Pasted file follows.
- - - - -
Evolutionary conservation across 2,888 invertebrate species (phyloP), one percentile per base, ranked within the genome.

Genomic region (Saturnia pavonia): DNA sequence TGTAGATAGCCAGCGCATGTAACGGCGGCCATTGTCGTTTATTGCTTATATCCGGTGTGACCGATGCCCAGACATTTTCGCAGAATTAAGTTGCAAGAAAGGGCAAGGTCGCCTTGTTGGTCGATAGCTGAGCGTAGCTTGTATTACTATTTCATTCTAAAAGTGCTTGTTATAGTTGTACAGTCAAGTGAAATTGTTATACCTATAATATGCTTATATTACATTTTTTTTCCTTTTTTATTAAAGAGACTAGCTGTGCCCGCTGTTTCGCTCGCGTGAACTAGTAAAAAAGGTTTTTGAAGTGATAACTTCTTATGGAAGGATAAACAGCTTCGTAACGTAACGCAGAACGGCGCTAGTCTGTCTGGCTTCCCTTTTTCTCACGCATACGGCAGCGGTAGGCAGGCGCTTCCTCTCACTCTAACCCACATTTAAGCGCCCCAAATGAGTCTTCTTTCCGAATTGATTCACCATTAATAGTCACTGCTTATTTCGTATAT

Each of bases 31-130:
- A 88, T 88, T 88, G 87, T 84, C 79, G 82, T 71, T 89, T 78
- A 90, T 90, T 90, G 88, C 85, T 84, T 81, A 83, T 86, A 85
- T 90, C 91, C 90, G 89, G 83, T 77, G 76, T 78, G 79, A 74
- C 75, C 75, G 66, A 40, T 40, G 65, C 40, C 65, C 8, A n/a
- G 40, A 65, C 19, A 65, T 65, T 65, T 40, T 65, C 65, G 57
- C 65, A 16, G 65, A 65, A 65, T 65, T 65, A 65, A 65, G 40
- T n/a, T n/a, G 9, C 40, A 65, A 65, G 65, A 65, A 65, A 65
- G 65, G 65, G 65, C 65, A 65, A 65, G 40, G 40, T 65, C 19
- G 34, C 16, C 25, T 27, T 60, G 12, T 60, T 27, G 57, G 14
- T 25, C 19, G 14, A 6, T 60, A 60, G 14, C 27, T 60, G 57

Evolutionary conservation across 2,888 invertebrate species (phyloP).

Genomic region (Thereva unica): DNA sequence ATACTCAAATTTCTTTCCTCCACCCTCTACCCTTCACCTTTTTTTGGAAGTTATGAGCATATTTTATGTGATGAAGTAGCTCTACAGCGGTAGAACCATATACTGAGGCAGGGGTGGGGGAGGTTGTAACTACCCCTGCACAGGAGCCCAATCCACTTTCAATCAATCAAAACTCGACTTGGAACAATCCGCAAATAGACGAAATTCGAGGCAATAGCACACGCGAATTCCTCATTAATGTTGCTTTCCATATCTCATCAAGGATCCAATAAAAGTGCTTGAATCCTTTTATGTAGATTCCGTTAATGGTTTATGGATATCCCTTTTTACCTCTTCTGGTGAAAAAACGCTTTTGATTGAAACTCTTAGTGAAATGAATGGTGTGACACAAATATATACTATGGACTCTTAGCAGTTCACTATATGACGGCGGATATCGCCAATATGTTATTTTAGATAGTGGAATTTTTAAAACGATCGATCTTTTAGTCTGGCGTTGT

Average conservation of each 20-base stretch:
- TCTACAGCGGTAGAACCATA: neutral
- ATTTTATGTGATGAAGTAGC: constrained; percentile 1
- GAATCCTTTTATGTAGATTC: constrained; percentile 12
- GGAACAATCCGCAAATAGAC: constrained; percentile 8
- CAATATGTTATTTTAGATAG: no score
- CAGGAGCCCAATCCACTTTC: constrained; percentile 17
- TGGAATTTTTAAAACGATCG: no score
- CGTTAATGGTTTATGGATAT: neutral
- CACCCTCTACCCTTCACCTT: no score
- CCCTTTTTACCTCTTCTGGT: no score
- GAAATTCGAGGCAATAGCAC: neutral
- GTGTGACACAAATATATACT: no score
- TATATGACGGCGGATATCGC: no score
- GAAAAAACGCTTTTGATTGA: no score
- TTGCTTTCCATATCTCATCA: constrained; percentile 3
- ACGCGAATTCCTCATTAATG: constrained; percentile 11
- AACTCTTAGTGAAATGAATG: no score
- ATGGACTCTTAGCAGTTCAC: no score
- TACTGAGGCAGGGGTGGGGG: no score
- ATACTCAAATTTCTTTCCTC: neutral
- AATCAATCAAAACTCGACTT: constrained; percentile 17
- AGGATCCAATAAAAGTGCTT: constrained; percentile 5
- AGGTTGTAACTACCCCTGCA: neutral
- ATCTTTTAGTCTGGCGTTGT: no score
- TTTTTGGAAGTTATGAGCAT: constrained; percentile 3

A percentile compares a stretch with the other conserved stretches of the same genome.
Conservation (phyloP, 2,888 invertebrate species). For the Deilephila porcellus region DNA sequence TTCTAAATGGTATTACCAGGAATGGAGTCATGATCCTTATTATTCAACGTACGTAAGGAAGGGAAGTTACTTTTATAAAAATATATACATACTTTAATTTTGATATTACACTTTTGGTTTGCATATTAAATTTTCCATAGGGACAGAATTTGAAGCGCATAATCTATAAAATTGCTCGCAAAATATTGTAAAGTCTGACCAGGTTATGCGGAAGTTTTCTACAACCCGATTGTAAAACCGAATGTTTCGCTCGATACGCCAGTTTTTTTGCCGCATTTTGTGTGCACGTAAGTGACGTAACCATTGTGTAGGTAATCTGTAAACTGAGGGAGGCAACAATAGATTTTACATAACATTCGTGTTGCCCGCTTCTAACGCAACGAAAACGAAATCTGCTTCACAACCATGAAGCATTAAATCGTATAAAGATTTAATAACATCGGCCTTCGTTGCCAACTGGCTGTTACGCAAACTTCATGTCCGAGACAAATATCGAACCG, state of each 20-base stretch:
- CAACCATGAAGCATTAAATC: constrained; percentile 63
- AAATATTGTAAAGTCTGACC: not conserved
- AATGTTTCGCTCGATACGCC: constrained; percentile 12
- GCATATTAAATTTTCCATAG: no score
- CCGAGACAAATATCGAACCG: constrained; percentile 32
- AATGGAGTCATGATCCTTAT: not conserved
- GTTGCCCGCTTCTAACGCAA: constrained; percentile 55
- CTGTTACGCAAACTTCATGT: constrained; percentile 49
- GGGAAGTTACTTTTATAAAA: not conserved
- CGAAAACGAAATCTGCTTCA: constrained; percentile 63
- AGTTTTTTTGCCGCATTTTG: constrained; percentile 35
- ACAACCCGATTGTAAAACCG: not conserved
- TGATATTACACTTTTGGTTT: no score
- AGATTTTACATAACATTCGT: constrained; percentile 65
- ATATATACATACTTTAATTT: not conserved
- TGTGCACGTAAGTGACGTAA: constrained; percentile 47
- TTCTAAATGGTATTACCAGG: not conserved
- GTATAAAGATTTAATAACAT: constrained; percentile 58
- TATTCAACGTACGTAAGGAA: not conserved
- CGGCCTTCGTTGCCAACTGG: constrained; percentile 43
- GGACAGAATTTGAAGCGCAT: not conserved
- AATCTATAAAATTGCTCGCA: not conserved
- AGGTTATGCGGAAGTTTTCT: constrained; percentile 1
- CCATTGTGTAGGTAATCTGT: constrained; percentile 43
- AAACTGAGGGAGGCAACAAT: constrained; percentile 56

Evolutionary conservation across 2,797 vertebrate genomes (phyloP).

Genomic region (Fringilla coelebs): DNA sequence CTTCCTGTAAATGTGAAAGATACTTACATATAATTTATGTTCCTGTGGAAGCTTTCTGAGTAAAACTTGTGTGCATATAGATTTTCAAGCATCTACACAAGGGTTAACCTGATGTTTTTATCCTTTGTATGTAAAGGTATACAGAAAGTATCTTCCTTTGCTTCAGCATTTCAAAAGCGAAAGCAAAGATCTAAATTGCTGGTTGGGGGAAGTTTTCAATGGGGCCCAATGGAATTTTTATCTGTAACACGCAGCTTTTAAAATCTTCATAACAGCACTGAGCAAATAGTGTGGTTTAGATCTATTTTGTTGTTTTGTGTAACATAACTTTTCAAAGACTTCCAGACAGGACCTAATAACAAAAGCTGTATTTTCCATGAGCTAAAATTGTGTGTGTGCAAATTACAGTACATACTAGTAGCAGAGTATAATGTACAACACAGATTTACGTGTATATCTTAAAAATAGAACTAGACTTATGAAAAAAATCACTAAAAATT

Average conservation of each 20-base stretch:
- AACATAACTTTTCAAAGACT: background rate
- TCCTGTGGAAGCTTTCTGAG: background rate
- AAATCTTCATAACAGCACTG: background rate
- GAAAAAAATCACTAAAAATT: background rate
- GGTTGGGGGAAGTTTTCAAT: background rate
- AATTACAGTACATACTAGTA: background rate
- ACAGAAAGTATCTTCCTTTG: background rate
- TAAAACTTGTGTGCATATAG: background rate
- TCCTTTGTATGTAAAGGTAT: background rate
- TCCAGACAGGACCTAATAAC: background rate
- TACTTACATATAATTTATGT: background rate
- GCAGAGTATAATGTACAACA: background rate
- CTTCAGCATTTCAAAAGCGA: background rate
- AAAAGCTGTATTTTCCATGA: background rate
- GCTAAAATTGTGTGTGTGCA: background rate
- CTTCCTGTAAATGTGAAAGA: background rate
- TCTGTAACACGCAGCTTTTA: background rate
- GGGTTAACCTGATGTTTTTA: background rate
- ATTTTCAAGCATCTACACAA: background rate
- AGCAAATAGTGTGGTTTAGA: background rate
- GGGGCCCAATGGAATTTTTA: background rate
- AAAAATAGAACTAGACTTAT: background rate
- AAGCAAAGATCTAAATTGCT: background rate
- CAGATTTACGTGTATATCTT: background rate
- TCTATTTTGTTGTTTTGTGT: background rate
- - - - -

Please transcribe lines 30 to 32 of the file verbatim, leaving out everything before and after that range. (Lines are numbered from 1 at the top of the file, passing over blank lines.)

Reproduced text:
- GAAAAAACGCTTTTGATTGA: no score
- TTGCTTTCCATATCTCATCA: constrained; percentile 3
- ACGCGAATTCCTCATTAATG: constrained; percentile 11